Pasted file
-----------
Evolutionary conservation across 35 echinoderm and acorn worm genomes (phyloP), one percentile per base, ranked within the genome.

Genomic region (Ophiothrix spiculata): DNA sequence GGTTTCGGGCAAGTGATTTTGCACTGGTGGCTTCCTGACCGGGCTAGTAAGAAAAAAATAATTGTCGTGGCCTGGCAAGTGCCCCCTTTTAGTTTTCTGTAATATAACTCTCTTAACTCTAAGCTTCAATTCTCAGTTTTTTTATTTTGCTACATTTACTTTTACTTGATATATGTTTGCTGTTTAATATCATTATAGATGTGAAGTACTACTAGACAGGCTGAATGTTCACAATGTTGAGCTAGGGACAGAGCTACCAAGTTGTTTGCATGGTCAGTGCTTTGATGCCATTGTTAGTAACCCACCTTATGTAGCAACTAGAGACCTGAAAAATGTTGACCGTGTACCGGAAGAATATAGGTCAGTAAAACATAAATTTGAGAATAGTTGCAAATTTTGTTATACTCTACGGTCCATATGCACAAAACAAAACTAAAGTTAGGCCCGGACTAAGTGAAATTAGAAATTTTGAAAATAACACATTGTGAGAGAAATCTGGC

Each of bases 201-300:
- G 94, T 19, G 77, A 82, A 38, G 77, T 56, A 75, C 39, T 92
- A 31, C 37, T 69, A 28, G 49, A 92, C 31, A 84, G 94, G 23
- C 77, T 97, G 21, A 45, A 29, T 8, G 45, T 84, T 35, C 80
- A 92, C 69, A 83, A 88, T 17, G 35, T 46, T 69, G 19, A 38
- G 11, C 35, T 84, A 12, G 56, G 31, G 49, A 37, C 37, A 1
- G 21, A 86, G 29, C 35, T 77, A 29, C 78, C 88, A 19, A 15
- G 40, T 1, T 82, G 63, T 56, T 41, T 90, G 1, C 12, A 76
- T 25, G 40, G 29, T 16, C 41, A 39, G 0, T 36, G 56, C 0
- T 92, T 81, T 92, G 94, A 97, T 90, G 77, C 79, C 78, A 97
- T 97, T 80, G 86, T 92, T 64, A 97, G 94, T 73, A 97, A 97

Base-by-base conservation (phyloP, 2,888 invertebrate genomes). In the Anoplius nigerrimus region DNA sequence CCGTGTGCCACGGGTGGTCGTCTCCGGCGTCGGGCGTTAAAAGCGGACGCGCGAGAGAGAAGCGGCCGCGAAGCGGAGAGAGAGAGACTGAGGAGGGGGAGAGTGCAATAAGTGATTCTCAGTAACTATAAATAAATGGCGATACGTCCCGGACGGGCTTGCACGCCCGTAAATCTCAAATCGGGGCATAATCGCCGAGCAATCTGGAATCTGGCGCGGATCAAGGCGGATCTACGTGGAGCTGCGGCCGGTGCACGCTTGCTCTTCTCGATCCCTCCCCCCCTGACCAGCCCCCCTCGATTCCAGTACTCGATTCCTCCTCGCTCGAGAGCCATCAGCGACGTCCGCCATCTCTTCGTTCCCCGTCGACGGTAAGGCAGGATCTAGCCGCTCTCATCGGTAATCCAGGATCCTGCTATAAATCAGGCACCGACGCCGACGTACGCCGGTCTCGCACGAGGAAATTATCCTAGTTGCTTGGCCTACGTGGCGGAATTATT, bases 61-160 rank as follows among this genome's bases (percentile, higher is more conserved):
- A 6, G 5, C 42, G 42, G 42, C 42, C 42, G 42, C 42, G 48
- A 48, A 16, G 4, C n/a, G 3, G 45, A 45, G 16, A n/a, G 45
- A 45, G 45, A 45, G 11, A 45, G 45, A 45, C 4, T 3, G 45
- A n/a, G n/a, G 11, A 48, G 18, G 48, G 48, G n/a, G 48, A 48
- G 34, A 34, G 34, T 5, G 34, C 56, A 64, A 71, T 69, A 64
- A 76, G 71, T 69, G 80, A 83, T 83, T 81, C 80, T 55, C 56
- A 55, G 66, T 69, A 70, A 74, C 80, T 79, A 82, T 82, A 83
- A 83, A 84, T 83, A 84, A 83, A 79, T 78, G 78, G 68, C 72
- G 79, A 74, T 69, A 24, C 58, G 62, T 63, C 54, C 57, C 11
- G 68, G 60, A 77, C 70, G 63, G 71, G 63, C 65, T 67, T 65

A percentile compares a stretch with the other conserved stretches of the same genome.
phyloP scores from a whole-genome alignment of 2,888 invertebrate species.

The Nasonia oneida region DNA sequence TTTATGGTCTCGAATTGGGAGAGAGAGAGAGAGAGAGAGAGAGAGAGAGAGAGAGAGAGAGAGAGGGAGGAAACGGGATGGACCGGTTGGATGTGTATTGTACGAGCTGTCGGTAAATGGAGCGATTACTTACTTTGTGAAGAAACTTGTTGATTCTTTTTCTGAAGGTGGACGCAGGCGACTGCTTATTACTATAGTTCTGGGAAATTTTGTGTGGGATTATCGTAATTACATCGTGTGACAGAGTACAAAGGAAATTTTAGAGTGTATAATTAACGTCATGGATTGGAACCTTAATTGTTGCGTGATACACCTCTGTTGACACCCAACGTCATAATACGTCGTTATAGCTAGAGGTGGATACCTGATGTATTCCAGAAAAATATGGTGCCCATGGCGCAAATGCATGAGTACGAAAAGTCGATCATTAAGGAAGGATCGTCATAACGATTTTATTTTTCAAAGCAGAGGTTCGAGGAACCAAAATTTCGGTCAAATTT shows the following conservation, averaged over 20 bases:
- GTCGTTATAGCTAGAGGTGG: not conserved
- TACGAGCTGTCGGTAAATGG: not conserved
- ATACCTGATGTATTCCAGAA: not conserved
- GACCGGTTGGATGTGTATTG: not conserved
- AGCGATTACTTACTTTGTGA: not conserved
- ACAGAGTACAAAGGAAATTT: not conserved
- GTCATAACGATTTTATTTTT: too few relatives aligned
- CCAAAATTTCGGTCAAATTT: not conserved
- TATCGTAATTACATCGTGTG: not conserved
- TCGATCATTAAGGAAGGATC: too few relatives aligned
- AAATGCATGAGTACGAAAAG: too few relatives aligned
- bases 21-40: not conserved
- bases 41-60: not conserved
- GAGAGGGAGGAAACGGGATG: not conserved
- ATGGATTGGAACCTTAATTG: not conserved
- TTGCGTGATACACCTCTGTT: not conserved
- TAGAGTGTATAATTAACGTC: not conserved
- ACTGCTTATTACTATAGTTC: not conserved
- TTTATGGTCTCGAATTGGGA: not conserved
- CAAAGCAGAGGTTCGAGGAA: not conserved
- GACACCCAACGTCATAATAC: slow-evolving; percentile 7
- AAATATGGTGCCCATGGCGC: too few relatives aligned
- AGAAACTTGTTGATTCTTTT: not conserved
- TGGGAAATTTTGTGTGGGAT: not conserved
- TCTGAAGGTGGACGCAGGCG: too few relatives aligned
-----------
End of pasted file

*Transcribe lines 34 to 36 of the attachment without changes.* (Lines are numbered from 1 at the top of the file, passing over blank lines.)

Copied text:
- GTCATAACGATTTTATTTTT: too few relatives aligned
- CCAAAATTTCGGTCAAATTT: not conserved
- TATCGTAATTACATCGTGTG: not conserved